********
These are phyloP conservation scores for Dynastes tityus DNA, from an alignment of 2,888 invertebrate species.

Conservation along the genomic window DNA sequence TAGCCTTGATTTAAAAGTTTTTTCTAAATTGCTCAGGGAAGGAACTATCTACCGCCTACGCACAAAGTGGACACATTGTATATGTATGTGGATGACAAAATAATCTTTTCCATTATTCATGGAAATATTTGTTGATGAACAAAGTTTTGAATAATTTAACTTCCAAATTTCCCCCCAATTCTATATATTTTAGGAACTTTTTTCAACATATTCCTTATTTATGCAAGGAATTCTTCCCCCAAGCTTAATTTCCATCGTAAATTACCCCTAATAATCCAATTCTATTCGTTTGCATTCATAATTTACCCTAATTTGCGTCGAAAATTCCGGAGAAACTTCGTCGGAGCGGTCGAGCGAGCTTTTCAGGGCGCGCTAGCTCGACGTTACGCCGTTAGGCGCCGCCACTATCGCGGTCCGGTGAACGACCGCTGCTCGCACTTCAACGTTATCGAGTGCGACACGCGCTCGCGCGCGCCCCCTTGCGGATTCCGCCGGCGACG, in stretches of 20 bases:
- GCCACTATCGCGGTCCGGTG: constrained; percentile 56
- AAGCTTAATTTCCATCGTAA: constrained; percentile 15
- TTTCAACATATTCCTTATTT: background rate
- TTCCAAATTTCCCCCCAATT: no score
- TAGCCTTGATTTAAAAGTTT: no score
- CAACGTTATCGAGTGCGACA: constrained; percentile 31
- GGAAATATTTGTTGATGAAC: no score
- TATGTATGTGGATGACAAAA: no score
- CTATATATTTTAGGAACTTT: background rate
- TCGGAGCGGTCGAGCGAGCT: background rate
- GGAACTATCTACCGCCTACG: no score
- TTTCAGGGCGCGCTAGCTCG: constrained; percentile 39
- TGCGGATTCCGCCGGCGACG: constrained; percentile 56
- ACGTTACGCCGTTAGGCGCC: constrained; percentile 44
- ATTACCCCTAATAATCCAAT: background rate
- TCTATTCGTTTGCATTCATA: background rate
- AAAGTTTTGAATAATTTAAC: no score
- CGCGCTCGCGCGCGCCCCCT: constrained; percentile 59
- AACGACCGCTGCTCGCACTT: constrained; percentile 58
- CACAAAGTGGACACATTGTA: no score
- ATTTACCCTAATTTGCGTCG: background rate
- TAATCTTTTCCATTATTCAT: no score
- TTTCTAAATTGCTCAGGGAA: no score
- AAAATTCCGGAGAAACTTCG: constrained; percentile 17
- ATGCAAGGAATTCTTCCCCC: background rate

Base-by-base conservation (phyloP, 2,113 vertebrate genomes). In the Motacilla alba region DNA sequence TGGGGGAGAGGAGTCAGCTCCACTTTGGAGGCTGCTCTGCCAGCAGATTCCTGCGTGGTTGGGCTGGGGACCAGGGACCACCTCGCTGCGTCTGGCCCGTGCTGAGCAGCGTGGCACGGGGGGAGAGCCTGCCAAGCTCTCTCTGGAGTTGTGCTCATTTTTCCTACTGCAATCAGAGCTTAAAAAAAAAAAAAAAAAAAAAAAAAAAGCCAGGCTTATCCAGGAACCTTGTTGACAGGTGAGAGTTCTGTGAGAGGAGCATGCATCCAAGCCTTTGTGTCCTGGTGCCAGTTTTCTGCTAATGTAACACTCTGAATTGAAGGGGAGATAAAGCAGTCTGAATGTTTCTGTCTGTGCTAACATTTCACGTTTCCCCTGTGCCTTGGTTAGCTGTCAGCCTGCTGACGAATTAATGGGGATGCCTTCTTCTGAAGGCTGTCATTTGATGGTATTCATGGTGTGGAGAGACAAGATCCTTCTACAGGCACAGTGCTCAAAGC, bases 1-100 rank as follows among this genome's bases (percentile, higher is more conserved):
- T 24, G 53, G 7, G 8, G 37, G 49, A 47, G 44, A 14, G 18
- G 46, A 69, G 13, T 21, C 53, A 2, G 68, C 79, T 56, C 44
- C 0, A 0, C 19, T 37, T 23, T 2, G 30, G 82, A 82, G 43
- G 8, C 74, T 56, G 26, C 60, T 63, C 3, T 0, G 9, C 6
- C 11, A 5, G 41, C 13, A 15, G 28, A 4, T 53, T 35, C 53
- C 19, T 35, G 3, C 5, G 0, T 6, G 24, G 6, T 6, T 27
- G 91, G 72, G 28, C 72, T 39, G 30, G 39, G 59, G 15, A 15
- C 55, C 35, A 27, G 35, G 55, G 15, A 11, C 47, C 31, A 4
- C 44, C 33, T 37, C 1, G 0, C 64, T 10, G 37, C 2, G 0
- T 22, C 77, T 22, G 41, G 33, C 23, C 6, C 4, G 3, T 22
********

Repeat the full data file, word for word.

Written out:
These are phyloP conservation scores for Dynastes tityus DNA, from an alignment of 2,888 invertebrate species.

Conservation along the genomic window DNA sequence TAGCCTTGATTTAAAAGTTTTTTCTAAATTGCTCAGGGAAGGAACTATCTACCGCCTACGCACAAAGTGGACACATTGTATATGTATGTGGATGACAAAATAATCTTTTCCATTATTCATGGAAATATTTGTTGATGAACAAAGTTTTGAATAATTTAACTTCCAAATTTCCCCCCAATTCTATATATTTTAGGAACTTTTTTCAACATATTCCTTATTTATGCAAGGAATTCTTCCCCCAAGCTTAATTTCCATCGTAAATTACCCCTAATAATCCAATTCTATTCGTTTGCATTCATAATTTACCCTAATTTGCGTCGAAAATTCCGGAGAAACTTCGTCGGAGCGGTCGAGCGAGCTTTTCAGGGCGCGCTAGCTCGACGTTACGCCGTTAGGCGCCGCCACTATCGCGGTCCGGTGAACGACCGCTGCTCGCACTTCAACGTTATCGAGTGCGACACGCGCTCGCGCGCGCCCCCTTGCGGATTCCGCCGGCGACG, in stretches of 20 bases:
- GCCACTATCGCGGTCCGGTG: constrained; percentile 56
- AAGCTTAATTTCCATCGTAA: constrained; percentile 15
- TTTCAACATATTCCTTATTT: background rate
- TTCCAAATTTCCCCCCAATT: no score
- TAGCCTTGATTTAAAAGTTT: no score
- CAACGTTATCGAGTGCGACA: constrained; percentile 31
- GGAAATATTTGTTGATGAAC: no score
- TATGTATGTGGATGACAAAA: no score
- CTATATATTTTAGGAACTTT: background rate
- TCGGAGCGGTCGAGCGAGCT: background rate
- GGAACTATCTACCGCCTACG: no score
- TTTCAGGGCGCGCTAGCTCG: constrained; percentile 39
- TGCGGATTCCGCCGGCGACG: constrained; percentile 56
- ACGTTACGCCGTTAGGCGCC: constrained; percentile 44
- ATTACCCCTAATAATCCAAT: background rate
- TCTATTCGTTTGCATTCATA: background rate
- AAAGTTTTGAATAATTTAAC: no score
- CGCGCTCGCGCGCGCCCCCT: constrained; percentile 59
- AACGACCGCTGCTCGCACTT: constrained; percentile 58
- CACAAAGTGGACACATTGTA: no score
- ATTTACCCTAATTTGCGTCG: background rate
- TAATCTTTTCCATTATTCAT: no score
- TTTCTAAATTGCTCAGGGAA: no score
- AAAATTCCGGAGAAACTTCG: constrained; percentile 17
- ATGCAAGGAATTCTTCCCCC: background rate

Base-by-base conservation (phyloP, 2,113 vertebrate genomes). In the Motacilla alba region DNA sequence TGGGGGAGAGGAGTCAGCTCCACTTTGGAGGCTGCTCTGCCAGCAGATTCCTGCGTGGTTGGGCTGGGGACCAGGGACCACCTCGCTGCGTCTGGCCCGTGCTGAGCAGCGTGGCACGGGGGGAGAGCCTGCCAAGCTCTCTCTGGAGTTGTGCTCATTTTTCCTACTGCAATCAGAGCTTAAAAAAAAAAAAAAAAAAAAAAAAAAAGCCAGGCTTATCCAGGAACCTTGTTGACAGGTGAGAGTTCTGTGAGAGGAGCATGCATCCAAGCCTTTGTGTCCTGGTGCCAGTTTTCTGCTAATGTAACACTCTGAATTGAAGGGGAGATAAAGCAGTCTGAATGTTTCTGTCTGTGCTAACATTTCACGTTTCCCCTGTGCCTTGGTTAGCTGTCAGCCTGCTGACGAATTAATGGGGATGCCTTCTTCTGAAGGCTGTCATTTGATGGTATTCATGGTGTGGAGAGACAAGATCCTTCTACAGGCACAGTGCTCAAAGC, bases 1-100 rank as follows among this genome's bases (percentile, higher is more conserved):
- T 24, G 53, G 7, G 8, G 37, G 49, A 47, G 44, A 14, G 18
- G 46, A 69, G 13, T 21, C 53, A 2, G 68, C 79, T 56, C 44
- C 0, A 0, C 19, T 37, T 23, T 2, G 30, G 82, A 82, G 43
- G 8, C 74, T 56, G 26, C 60, T 63, C 3, T 0, G 9, C 6
- C 11, A 5, G 41, C 13, A 15, G 28, A 4, T 53, T 35, C 53
- C 19, T 35, G 3, C 5, G 0, T 6, G 24, G 6, T 6, T 27
- G 91, G 72, G 28, C 72, T 39, G 30, G 39, G 59, G 15, A 15
- C 55, C 35, A 27, G 35, G 55, G 15, A 11, C 47, C 31, A 4
- C 44, C 33, T 37, C 1, G 0, C 64, T 10, G 37, C 2, G 0
- T 22, C 77, T 22, G 41, G 33, C 23, C 6, C 4, G 3, T 22